The Global Ocean Science Report (2020) reported that 38.6% of ocean researchers are womxn, 10% higher than in any other natural science. This may make you think that things are not so bad, but before allowing statistics to govern your opinion, consider the following: what are the demographics of these womxn?, do these womxn have agency in their positions?, what kind of abusive treatment are they subject to in their workspaces?

The work to transform always starts with the commitment of the individual who holds privilege to take a step back and spend time for introspection through various avenues such as naming your privilege, understanding how you exist in society with those privileges, unlearning, learning through listening and holding space for those who do not hold the same privileges you do; and using your privileges and agency to implement change.

Two people with arms around each other and ocean and snow caps in the background.

The value of you, my fellow womxn

Sometimes it is difficult to resolve the meaning of this month and this day. There is so much to it and honestly, my thoughts evolve every August. But there is one constant – that our worth as womxn in the global society is unequivocally invaluable. With that being shared, I would like to offer some everyday affirmations that allow me to show up for myself and for others, including in my professional space. I am sharing them with you because I see you and hope they bring you some love and some support in especially moments of difficulty. I hope they remind you of your beautiful fierceness, your grace and your absolutely undeniable contribution to a better ocean, and a sustainable and inclusive global society:

– I am a multifaceted, layered and beautifully complex being.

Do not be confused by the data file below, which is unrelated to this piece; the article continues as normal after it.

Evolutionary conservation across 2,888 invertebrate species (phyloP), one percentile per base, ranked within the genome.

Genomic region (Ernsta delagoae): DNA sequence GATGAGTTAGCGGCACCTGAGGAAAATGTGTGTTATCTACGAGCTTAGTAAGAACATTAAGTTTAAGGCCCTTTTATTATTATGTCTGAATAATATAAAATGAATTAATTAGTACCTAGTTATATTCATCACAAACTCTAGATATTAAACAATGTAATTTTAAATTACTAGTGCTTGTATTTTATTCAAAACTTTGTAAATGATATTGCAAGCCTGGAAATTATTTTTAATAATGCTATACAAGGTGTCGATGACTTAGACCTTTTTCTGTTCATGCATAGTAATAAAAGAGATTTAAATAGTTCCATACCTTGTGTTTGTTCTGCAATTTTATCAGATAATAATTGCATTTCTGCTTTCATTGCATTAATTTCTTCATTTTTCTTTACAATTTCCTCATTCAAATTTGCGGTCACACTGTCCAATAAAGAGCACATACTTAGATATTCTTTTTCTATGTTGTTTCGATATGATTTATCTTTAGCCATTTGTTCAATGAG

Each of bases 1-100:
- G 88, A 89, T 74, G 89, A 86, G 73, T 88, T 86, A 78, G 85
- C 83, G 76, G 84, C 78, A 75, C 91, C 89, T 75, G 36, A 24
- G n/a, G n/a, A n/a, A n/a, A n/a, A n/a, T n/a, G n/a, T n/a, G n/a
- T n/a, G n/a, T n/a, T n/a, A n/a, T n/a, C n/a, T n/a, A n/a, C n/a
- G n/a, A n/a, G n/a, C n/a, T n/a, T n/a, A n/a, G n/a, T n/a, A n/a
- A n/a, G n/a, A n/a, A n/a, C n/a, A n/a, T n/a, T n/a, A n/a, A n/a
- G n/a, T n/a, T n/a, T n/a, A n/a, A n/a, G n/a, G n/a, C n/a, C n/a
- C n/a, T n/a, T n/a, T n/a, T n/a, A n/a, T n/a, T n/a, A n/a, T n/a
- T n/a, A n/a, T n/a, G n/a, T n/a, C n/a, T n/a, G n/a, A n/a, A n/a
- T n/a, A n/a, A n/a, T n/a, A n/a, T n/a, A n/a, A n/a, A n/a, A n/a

– I am worthy and valued.
– I am more than my trauma and deserve a full life. It’s important to nurture my energy.
– I deserve more than the bare minimum and should not allow myself to settle for less.
– My value is not based on my achievements.
– Be proud of the silent battles you have fought and the challenges you have had to overcome.
– Operate from a place of abundance instead of scarcity and fear.
– My time/energy is precious, so I let go of people and things that no longer bring me peace, serve me, hold me.
– I love the colour of my skin, the shape of my body and the texture of my hair (space for my fellow BIPOCs).
– I must not shrink myself for other people’s comfort.
– I vow to stand in my truth and use my voice/platform/privilege.
– Give yourself grace (that you often generously show to others).

Woman in goggles and flippers swims through kelp.

An Offering

As we take the day off in South Africa in commemoration of our maternal forbears, who created frameworks for the global society within which we now operate; I offer you a call to action for today: how do you exist in the world because of those frameworks? What is the power of you, as an individual, in community? Can you use self-awareness to strengthen those frameworks? Can you use self-awareness to expand on those frameworks?

About the author: Thando Mazomba
Thando Mazomba is a qualified marine biologist, oceanographer, and environmental scientist. She currently works at a metocean (meteorological and oceanographic) consulting company as a marine manager and freelances as a consultant for NGOs and the public sector. Thando is also an ambassador for South Africa to the All-Atlantic Ocean Research Alliance under the European Union, where the ambassadorship spearheads both local and global initiatives. You can find her on Instagram @thandomazomba and on Twitter @ThandoMazomba.

Thando smiling with ice bergs in the background.Thando smiling with ice bergs in the background.